Legislature(2003 - 2004)
04/05/2004 09:05 AM FSH
* first hearing in first committee of referral
= bill was previously heard/scheduled
= bill was previously heard/scheduled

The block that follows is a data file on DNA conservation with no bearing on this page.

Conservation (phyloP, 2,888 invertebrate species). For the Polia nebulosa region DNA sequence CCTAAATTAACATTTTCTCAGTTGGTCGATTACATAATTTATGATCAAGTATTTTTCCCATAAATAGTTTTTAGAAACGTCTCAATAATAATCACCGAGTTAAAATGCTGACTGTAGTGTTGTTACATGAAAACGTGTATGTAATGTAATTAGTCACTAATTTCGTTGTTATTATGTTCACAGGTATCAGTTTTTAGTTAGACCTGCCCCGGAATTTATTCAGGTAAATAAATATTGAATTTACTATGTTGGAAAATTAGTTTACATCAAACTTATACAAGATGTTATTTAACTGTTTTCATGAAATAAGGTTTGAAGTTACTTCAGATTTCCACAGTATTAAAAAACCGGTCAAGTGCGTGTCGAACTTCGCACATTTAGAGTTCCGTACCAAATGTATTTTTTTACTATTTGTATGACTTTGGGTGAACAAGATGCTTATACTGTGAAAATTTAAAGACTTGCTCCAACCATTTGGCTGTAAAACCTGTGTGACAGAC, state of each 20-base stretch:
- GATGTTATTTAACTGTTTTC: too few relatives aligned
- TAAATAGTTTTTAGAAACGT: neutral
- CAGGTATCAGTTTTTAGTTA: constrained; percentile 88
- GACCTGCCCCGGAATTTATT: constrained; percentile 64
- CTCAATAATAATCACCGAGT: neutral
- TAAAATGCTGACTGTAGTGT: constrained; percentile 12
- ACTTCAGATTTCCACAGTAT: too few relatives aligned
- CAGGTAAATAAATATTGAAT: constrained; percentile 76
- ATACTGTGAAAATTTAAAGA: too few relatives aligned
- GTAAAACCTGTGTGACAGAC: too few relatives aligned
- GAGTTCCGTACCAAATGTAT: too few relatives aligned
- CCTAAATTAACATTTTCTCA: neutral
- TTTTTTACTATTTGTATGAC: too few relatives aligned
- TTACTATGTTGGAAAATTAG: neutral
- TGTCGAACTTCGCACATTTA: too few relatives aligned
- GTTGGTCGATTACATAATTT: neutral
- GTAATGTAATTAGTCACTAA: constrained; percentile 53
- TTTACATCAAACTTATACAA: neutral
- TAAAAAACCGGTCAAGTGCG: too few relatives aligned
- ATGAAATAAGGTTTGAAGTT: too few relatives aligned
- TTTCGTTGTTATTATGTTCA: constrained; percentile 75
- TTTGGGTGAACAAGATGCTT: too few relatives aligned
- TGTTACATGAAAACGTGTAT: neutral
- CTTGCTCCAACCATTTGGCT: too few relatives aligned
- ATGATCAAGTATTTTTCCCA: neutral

HB 458-SHORT-TERM COM FISHING CREWMEMBER LICENSE CHAIR SEATON announced that the first order of business would be HOUSE BILL NO. 458, "An Act relating to a one-day commercial fishing crewmember license." Number 0120 ADAM BERG, Staff to Representative Carl Moses, Alaska State Legislature, presented HB 458 on behalf of the sponsor, Representative Moses. He explained that HB 458 would allow one- day commercial fishing crewmember licenses. This legislation would aid out-of-state visitors and others interested in commercial fishing. Currently, these individuals have to purchase a $60 resident license or a $120 nonresident license. The idea is to provide permit holders another avenue to raise money. Under this one-day license, this would allow permit holders to work as a boat for hire. Furthermore, this would allow visitors an affordable way to participate in the fishery as a crewmember. Number 0238 REPRESENTATIVE SAMUELS moved to adopt CSHB 458, Version 23- LS159\U, Utermohle, 3/31/04, as the working document. [No objection was stated, and therefore Version U was treated as adopted and before the committee.] MR. BERG explained the changes encompassed in Version U. Section 5 of the original legislation was deleted because that section had changed the definition of "fisherman" such that it didn't allow these one-day permit holders to qualify for the Fishermen's Fund. At the request of the Fishermen's Fund and the Department of Labor & Workforce Development (DLWD), Section 5 was deleted. The other change encompassed in Version U is the addition of the January 1, 2005, effective date. The aforementioned change was done per the request of Alaska Department of Fish & Game (ADF&G). Number 0341 REPRESENTATIVE WILSON inquired as to the current fee for a crewmember fishing license. MR. BERG answered that the fee is $60 annually for a resident and $180 for a nonresident. REPRESENTATIVE WILSON surmised that those who have never been on a boat before would have a higher propensity of having a mishap. Therefore, she expressed concern with the potential for these one-day crewmembers to use up the limited funds in the Fishermen's Fund if there are a lot of accidents. MR. BERG reminded the committee that this would be an option for the permit holder. He related his experience that safety is a high priority for boat captains. Representative Wilson's concern was the thinking that resulted in the original legislation not having these one-day crewmembers qualify for the Fishermen's Fund, he noted. However, this was a big concern for DLWD because restricting the definition in such a way that it precludes holders of the shorter-period licenses from obtaining benefits could be viewed as a denial of equal protection, which could be a basis for litigation. Furthermore, DLWD felt that altering the definition of "fishermen" may leave the fund's dedication vulnerable. Number 0611 REPRESENTATIVE WILSON surmised then that this legislation allows tourists to be a commercial fisherman for a day. MR. BERG replied yes. Currently, a tourist could go out on a [commercial fishing] boat, but couldn't participate in any way. Moreover, the current $180 crewmember license fee seems cost prohibitive. Although Mr. Berg said that he didn't know how many individuals would take advantage of this option for $30, it does provide the option. He noted that this would be another extreme tourism option. REPRESENTATIVE HEINZE questioned what these tourists would actually do and how many people might actually utilize this. MR. BERG replied that it would be up to the boat captain. In regard to how many individuals would take advantage of this, the fiscal note estimates 100 licenses. However, he said he didn't know how that estimate was reached. Number 0733 REPRESENTATIVE OGG inquired as to why a one-day license was chosen versus a license for a week because for most fishing one day doesn't even get the individual to the fishing spot. MR. BERG noted that originally there were one-, two-, and seven- day licenses. However, ADF&G was concerned that it would lose receipts on the licenses [because regular crewmembers would purchase these cheaper licenses]. Mr. Berg related that the sponsor didn't share that view because regular crewmembers aren't going to purchase a one-week license and leave; these individuals are typically here for the summer. The one-day crewmember license was introduced in order to have a piece of legislation that ADF&G wouldn't oppose. REPRESENTATIVE OGG asked if ADF&G would be extremely upset and oppose legislation that includes a one-week license for $150. MR. BERG said that he couldn't speak for ADF&G. REPRESENTATIVE OGG reiterated that it would likely take more than one day to be involved in commercial fishing. Therefore, he questioned whether the individual would have to purchase multiple licenses at the same time. MR. BERG confirmed that under the current legislation, individuals going on a three-day trip would have to purchase three one-day crewmember licenses. Number 0973 REPRESENTATIVE SAMUELS related his understanding that if someone had a week-long stay at a lodge, this would allow a [commercial fishing] tour operator the ability to offer a one-day trip, particularly in Bristol Bay. Therefore, the locals could create a tourism business that is in conjunction with commercial fishing. He said he didn't believe people would fly from Anchorage to commercial fish. Representative Samuels stated that he liked the legislation and didn't see a downside to it. REPRESENTATIVE GARA commented, "I could see this working if a lot of people did it." However, he expressed disbelief that anyone would be able to obtain the liability insurance to make it cost effective to bring tourists onto a commercial fishing boat. He acknowledged that one could go without liability insurance. If one purchases liability insurance, there would have to be a lot of potential customers in order to do it. MR. BERG noted that any [permit holder] wanting to use this option would have to do advertising in order to solicit customers. He also noted that boats for hire have to have a six-pack license and other requirements. This legislation merely provides an option for fishermen to try out. REPRESENTATIVE GARA inquired as to how large the demand is for this legislation. MR. BERG said that the original idea came from an individual in Naknek, and therefore it's difficult to say what the demand is. The sponsor's office has taken several calls from interested groups, and there has been no negative reaction, he related. REPRESENTATIVE GARA surmised that under a one-day license, an individual would only be able to touch the gear that one day, but could be on board and not touch the gear other days. MR. BERG clarified that if one wanted to be out more than one day and participate, the individual would have to purchase stacking licenses. CHAIR SEATON informed the committee, "I think that we have to be clear that at some point if you are not a crewmember ... and you are on the boat, then you're not covered by the Fishermen's Fund, which means all the liability would be on the boat owner or they would have to be as a six-pack boat. If it's a commercial fishing boat and you only have your crew on board, you don't have to be a six-pack boat." Number 1359 ROLAND MAW, Executive Director, United Cook Inlet Drift Association (UCIDA), informed the committee that he has been a commercial fisherman for salmon in the Upper Cook Inlet for about 30 years. Mr. Maw announced support of HB 458 for both himself and UCIDA; the $30 fee is reasonable and could certainly be used in the Soldotna area. Mr. Maw informed the committee that [this legislation is the result] of a suggestion he and others brought forth to the Joint Salmon Industry Task Force. MR. MAW, in light of today's testimony and questions, offered the following information. He informed the committee that he carries liability insurance for his vessel in the amount of $500,000 per incident, as well as liability insurance for his crew in the amount of $500,000 per crewmember per incident. He explained that he can rotate crew in and out of his policy for coverage purposes. Over the years, when he has had a guest on board the issue becomes whether the individual is crew or not for the purposes of liability insurance. "And so we've always been kind of in this no man's land between a six-pack boat or a charter boat and some kind of a commercial boat," he remarked. Mr. Maw addressed the question regarding the demand for [one-day commercial fishing crewmember licenses]. He related that his son put a one-day commercial fishing trip on the Internet and it received 1,200 hits in 12 hours. Therefore, Mr. Maw didn't doubt that this is necessary and the public will respond. Furthermore, he felt that those who would take advantage of a one-day commercial fishing crewmember license] would have insurance, including liability insurance. MR. MAW related that last summer he had an 18-year-old crewmember who, on his day off, took a river rafting trip during which he dislocated his shoulder. This all happened the evening before the fishing trip was to begin. Therefore, this [one-day commercial fishing license] would've been helpful in this case in which temporary crew was needed. Mr. Maw turned to the question of what these one-day crewmembers could do and related that on his boat he would envision these individuals bleeding and icing the fish. Mr. Maw said that he believes 100 licenses a year is a [conservative/small] estimate. He mentioned that he would like the option of a two-day and three-day license as well. Number 1676 PAUL SHADURA, President, Kenai Peninsula Fishermen's Association, related the association's support of HB 458 because it provides a way in which to diversify while providing a service to those nonresidents and tourists who visit the Kenai Peninsula. He mentioned that often in a season such as that forecasted for this next summer, it's difficult to find crew who will stay for any length of time. The $180 nonresident license is fairly cost prohibitive for many. He acknowledged that there is a liability issue that individual businesses would have to address. Mr. Shadura informed the committee that the insurance is based on the numbers of individuals fishing with each permit holder rather than the individual names. The insurance costs for crewmembers on a setnet site are fairly reasonable. Mr. Shadura reiterated his support and expressed the desire to have this be in effect as soon as possible, at least by June 1 in order to allow individual crewmembers to purchase licenses at an Alaska Department of Fish & Game (ADF&G) office because the licenses might not be available to vendors at the time. Number 1876 GUY BELL, Director, Division of Administrative Services, Department of Labor & Workforce Development (DLWD), informed the committee that the Fishermen's Fund receives 39 percent of the licensed revenue for commercial fishermen. The fund was established in 1951 as a payer of last resort for medical expenses associated with injuries that occur while commercial fishing. Therefore, if an individual has any other insurance, it would apply first before the Fishermen's Fund goes into effect. CHAIR SEATON recalled testimony from last year that the Fishermen's Fund is in good shape and has money still in its account. The Fishermen's Fund is a dedicated fund that can't be rolled over to other uses. Chair Seaton asked if there is any concern that this legislation would cause any fiscal problems for the Fishermen's Fund. MR. BELL said that the department projects a small increase in revenue as a result of this legislation. It's difficult, he said, to estimate the potential liability of the Fishermen's Fund. Currently, the Fishermen's Fund is solvent and in good financial condition. He acknowledged that untrained crew do bring forth concern for potential injuries, although he surmised that those bringing untrained crew would exercise discretion in the type of activities in which the one-day participants will be involved. Mr. Bell acknowledged the concern regarding the fund taking in money and an individual not receiving the corresponding level of coverage provided to others actively involved in the commercial fishing business. Number 2016 REPRESENTATIVE GARA surmised that the Fishermen's Fund would go into effect because along the line an individual's insurance didn't [cover the incident]. He asked if the Fishermen's Fund requires that the employer of the injured individual have insurance, and therefore the Fishermen's Fund can go after the employer who didn't have the required liability insurance. He likened the aforementioned to workers' compensation. MR. BELL answered that he didn't believe so, but offered to confirm that. In further response to Representative Gara, Mr. Bell said he didn't believe there is a requirement that [employers] must provide medical insurance in the fishing industry, but, again, he offered to confirm that. REPRESENTATIVE WILSON posed a situation in which a fisherman has insurance, but has not met the deductible. She asked if the Fishermen's Fund would pick up the deductible. MR. BELL said that he didn't believe the Fishermen's Fund would pick up the deductible. Furthermore, the general standard is that the maximum payment from the fund is $2,500 unless there are some exceptional circumstances. CHAIR SEATON informed the committee that a few years ago the Fishermen's Fund raised its [maximum payment] to $2,500, upon which all the marine insurance carriers in Alaska raised their deductible to $2,500. "Although it's an insurance of last resort, ... if you have a policy that has a deductible of $2,500 you are not covered by any other insurance, and therefore Fishermen's Fund covers the first $2,500," he explained. The way the [marine insurance] industry is structuring, one could almost refer to the Fishermen's Fund as the payer of first resort. REPRESENTATIVE WILSON surmised then that the insurance industry has gotten around the fact that the Fishermen's Fund doesn't cover the deductible by raising the deductible, and therefore an individual isn't insured until $2,500 has been spent. CHAIR SEATON highlighted that 39 percent of the commercial licensing fee goes to the Fishermen's Fund, which has been growing over the years because it has been taking in more than it has paid out. REPRESENTATIVE WILSON clarified then that the Fishermen's Fund basically pays the deductible on every fisherman's insurance. Number 2311 REPRESENTATIVE GARA asked if the funds generated by the $30 one- day commercial fishing license will cover the department's costs. KRIS WRIGHT, Licensing Supervisor, Alaska Department of Fish & Game (ADF&G), said that the department took a good guess as to how many of these licenses would be sold. She explained that the January 1 start date was requested because the plan was to add this as a box on the license. Therefore, there would be no additional cost. However, the suggested date of June 1 would result in costs to the department. She opined that most vendors would probably be unhappy if they didn't receive the opportunity to sell that license from the very beginning. REPRESENTATIVE GARA asked if the license fee was a bit more than $30 for this year in order to cover the costs of getting a special license to those businesses that want to sell it this summer. MS. WRIGHT replied yes. She mentioned that the story about the number of hits an Internet site received for a one-day commercial fishing trip was surprising and thus she is a bit concerned with regard to the number of [licenses] that should be printed. Ms. Wright said that this could be worked out. REPRESENTATIVE GARA related his intention to provide an immediate effective date so that this license could be available this summer. He surmised that the department would work with the sponsor to determine the amount of the fee for the summer. MS. WRIGHT replied yes. Number 2448 REPRESENTATIVE OGG asked if having a three-day license at a cost of $50 would be problematic. MS. WRIGHT recalled that when the department initially worked on this legislation, there was a one-day, three-day, and seven-day license. The department requested that there not be so many options available until it determines "where this fishery is." She further recalled working on a fiscal note for a seven-day license under which the department would make money. The next [version of the legislation] she saw was for a one-day license, which she understood to be at the request of the associations because there would be people who wouldn't want to go out for seven days, although one might want to go out for three days. Ms. Wright clarified that the department wasn't against a three- day or seven-day license. REPRESENTATIVE OGG inquired as to the fee for a seven-day license. MR. BERG answered that the fee was $100 for a seven-day license. CHAIR SEATON recalled that when the committee had legislation before it with a one-day [crewmember] license, it was determined that the administrative cost per license would be $10. MS. WRIGHT explained that if this license is just part of the license that already exists, there wouldn't be any additional printing costs or mailing costs. Number 2693 CHAIR SEATON, upon determining no one else wished to testify, closed the public hearing on HB 458. REPRESENTATIVE HEINZE remarked that it seems that the three-day license would be appropriate and provide some flexibility, although she said that she didn't have a problem with a one-day license. She further remarked that HB 458 is a good bill that she would like to see moved. REPRESENTATIVE GARA recommended that the legislation be changed to have an immediate effective date and the sponsor could work with ADF&G to determine the cost of a three-day license. Therefore, perhaps an amendment could be made in the next committee of referral, the House Resources Standing Committee, to add a three-day license. He also suggested that ADF&G could determine the additional cost necessary for the department to implement this proposal this summer. CHAIR SEATON noted that the fiscal notes would be changed by Representative Gara's recommendation. MS. WRIGHT requested that the effective date not be immediate but rather June 1, which would provide some time for the department. REPRESENTATIVE GARA agreed and then suggested that the changes to the effective date could be worked out in the House Resources Standing Committee as well. REPRESENTATIVE HEINZE said that she, as a member of the House Resources Standing Committee, would be glad to offer an amendment [implementing the recommendation by Representative Gara]. Number 2811 REPRESENTATIVE CARL MOSES, Alaska State Legislature, sponsor, stated that he would prefer a three-day license. He indicated that the industry should have some advance notice in order to be able to advertise, and therefore he didn't have any problem with a January 1, 2005, effective date because much needs to be done in order to create an effective program. Number 2840 REPRESENTATIVE OGG moved that the committee adopt the following amendment: Page 2, line 15; Delete "one" Insert "three" Page 2, line 15; Delete "$30" Insert "$50" REPRESENTATIVE SAMUELS objected and suggested that the legislation allow for a one-day license as well as a three-day license. REPRESENTATIVE WILSON suggested that the amendment stand because if one wants to go out bad enough, he or she will pay the $50 for a three-day license. Therefore, she suggested that if one wants to go out for six days the license fee could be $100. REPRESENTATIVE HEINZE agreed with Representative Wilson because she suggested that it would be easier in regard to printing and distribution to offer just the three-day. REPRESENTATIVE SAMUELS suggested that the license could merely have another box [option]. REPRESENTATIVE MOSES related that his preference would be for a one-day and a three-day license. TAPE 04-19, SIDE B REPRESENTATIVE SAMUELS commented that "we" don't want commercial fishermen to purchase these licenses. Number 2909 REPRESENTATIVE OGG withdrew his amendment and moved that the committee adopt the following amendment: Page 2, line 15, after "$30" Insert "or a three-day crewmember fishing license for a fee of $50" There being no objection, it was so ordered. REPRESENTATIVE SAMUELS asked if there are any wage issues if one were to go out fishing for a one-day trip. REPRESENTATIVE OGG said that it's a contractual issue between the boat captain and the fisherman. CHAIR SEATON related that there is a law that states before [a fisherman] leaves port, he or she must have a contractual agreement stating the fisherman's percentage. Number 2833 REPRESENTATIVE WILSON moved that the committee adopt the following amendment: Page 5, line 9; Delete "January 1, 2005" Insert "July 1, 2004" REPRESENTATIVE GARA objected for discussion purposes, and inquired as to Representative Moses' preference with regard to the effective date. REPRESENTATIVE MOSES said that he would like for this legislation to take effect as soon as is practical. He reiterated that he didn't mind the January 1, 2005, effective date. REPRESENTATIVE WILSON withdrew the above amendment and offered the following amendment: Page 5, line 9; Delete "January 1, 2005" Insert "June 1, 2004" REPRESENTATIVE WILSON recalled that ADF&G had said it could do this by June 1, 2004, which would allow some operators the opportunity to receive revenue they haven't in the past. REPRESENTATIVE GARA agreed, but asked if ADF&G should be given the authority to [include in the license fee] the printing costs for this summer. REPRESENTATIVE SAMUELS mentioned that if this legislation picks up a fiscal note, then it faces a longer process. REPRESENTATIVE MOSES reiterated that practically, January 1, 2005, would probably be best. CHAIR SEATON pointed out that this is a House bill, which still needs to go through the Senate and the governor for signing. However, the department has to have everything in order for the vendors to sell the licenses rather than just have it restricted to a few locales. Chair Seaton announced that for practical purposes he objected to Representative Wilson's amendment. REPRESENTATIVE HEINZE stated her agreement with Representative Wilson and her desire to help [fishermen] as much as possible. REPRESENTATIVE WILSON inquired as to what date the department believes it can implement this license. MS. WRIGHT surmised that she could implement the proposed license within a month of the governor signing the legislation. REPRESENTATIVE WILSON surmised that July 1, 2004, would be a good date. Number 2580 REPRESENTATIVE WILSON withdrew her previous amendment and moved that the committee adopt the following amendment: Page 5, line 9; Delete "January 1, 2005" Insert "July 1, 2004" CHAIR SEATON reminded the committee that there was an objection. A roll call vote was taken. Representatives Heinze, Ogg, Gara, and Wilson voted in favor of Representative Wilson's amendment. Representatives Samuels and Seaton voted against it. Therefore, the amendment was adopted by a vote of 4-2. Number 2503 REPRESENTATIVE GARA pointed out that with the adoption of the above amendment, there will now be a fiscal note because the department will have to develop extra forms. Therefore, Representative Gara expressed his desire to add to the legislation a section authorizing the department to charge an additional preparation and mailing fee to cover the applications for 2004. MS. WRIGHT replied yes, adding that the department is always looking for cost savings. Therefore, it would be beneficial to charge a fee for that first year of the proposed license. In response to Representative Wilson, Ms. Wright said that the additional fee for this year only wouldn't be very much, and therefore she suggested that $1-$2 would be plenty. She said she is thinking of mailing. CHAIR SEATON suggested that no fee has to be established in the legislation now, it could be left to be determined in the House Resources Standing Committee. Therefore, the administrative fee could be based on more than guess work. REPRESENTATIVE GARA clarified that his intention is to provide the department the authority to set a cost-reimbursement fee for the summer. He indicated that he would agree to letting the House Resources Standing Committee address it. MS. WRIGHT informed the committee that if the department is given this authority, it would require an administrative regulation. The aforementioned would take time that would result in her inability to make the July 1 date, "it would have to be in the statute." Number 2357 REPRESENTATIVE OGG moved that the committee adopt the following conceptual amendment, which would say: "there will be an administrative fee charged in excess of the cost of the license 'X' that will be filled in now and the Resources Committee meeting for the year 2004." CHAIR SEATON objected for discussion purposes. He asked if the intent is to specify that it only applies to 2004. REPRESENTATIVE OGG replied yes. REPRESENTATIVE OGG clarified that his conceptual amendment should specify "only the year 2004." CHAIR SEATON removed his objection. There being no other objections, the conceptual amendment [as amended] was adopted. Number 2281 REPRESENTATIVE HEINZE moved to report CSHB 458, Version 23- LS1591\U, Utermohle, 3/31/03, as amended, out of committee with individual recommendations and the accompanying fiscal notes. There being no objection, CSHB 458(FSH) was reported from the House Special Committee on Fisheries.